Physique mass index: why the tactic of defining weight problems could also be incorrect

  • Rafael Abuchaibe
  • BBC world news

photo credit, Getty Images

This is how a doctor’s appointment usually starts in 2022, but it can also be like this in 1972 or 1922. Most of the time, this basic information about our anatomy is fed into a mathematical formula to define what is called a body mass index ( BMI).

For over 40 years, the simple formula for establishing BMI, which consists of dividing a patient’s weight (in kilograms) by the square of their height (in meters), has helped doctors, insurance brokers and even gym instructors to classify people in one of four camps: underweight, normal, overweight and obese.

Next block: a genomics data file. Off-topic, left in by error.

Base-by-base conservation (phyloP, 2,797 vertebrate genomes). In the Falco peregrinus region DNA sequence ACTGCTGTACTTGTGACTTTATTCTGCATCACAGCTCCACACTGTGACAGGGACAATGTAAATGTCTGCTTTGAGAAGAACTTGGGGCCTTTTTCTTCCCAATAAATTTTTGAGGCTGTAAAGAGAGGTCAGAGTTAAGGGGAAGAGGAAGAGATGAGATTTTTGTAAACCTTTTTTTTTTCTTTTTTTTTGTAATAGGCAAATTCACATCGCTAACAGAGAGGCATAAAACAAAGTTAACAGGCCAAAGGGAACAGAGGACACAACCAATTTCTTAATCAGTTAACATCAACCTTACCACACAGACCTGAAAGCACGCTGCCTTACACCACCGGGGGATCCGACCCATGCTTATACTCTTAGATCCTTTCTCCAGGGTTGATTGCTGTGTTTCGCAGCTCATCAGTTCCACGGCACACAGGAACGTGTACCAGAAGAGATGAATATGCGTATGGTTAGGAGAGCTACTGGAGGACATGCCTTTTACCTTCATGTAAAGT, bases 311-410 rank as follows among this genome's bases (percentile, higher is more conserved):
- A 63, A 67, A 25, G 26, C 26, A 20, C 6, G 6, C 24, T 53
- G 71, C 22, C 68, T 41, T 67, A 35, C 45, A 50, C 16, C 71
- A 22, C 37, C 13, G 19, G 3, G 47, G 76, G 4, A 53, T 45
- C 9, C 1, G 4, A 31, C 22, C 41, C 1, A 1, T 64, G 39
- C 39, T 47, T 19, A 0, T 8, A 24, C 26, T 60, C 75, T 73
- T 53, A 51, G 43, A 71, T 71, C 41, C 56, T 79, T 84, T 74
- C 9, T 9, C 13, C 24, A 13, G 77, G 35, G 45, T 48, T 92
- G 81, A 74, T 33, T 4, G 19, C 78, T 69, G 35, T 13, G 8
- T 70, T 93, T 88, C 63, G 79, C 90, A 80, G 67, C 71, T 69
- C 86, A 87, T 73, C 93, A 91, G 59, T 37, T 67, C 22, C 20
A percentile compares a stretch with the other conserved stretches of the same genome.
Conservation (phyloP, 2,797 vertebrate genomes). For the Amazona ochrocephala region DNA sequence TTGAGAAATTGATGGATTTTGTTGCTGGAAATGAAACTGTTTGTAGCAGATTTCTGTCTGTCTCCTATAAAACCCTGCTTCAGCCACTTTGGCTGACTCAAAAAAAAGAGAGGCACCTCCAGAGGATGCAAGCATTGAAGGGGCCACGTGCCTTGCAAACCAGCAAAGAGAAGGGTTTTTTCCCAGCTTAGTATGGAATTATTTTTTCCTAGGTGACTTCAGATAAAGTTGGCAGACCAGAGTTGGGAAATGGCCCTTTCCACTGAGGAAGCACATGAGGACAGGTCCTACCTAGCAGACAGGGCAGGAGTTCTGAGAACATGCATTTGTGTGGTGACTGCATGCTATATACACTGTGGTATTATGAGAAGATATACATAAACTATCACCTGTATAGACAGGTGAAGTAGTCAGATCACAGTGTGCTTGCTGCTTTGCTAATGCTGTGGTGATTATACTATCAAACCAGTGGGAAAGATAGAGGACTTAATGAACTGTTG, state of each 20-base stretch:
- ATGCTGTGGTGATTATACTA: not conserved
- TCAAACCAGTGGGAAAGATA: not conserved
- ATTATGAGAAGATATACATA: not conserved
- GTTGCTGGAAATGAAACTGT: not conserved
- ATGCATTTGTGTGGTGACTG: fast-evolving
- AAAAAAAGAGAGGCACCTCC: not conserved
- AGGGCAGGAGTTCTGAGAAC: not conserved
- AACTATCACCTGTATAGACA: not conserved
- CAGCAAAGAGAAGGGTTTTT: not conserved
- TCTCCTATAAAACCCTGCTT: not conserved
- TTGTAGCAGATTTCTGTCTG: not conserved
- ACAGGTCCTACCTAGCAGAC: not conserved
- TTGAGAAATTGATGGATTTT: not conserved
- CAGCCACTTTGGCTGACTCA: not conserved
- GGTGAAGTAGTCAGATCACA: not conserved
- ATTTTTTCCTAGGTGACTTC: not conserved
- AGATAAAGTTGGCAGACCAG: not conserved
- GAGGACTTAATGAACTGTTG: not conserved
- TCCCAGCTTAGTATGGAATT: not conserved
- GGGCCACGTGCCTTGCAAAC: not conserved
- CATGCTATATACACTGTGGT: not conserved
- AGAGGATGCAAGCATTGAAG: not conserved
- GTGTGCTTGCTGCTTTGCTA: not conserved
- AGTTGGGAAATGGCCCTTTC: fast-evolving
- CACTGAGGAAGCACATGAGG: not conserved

But despite the BMI’s simplicity and convenience as a measurement tool, a growing number of experts are questioning the index’s value as a diagnostic tool.

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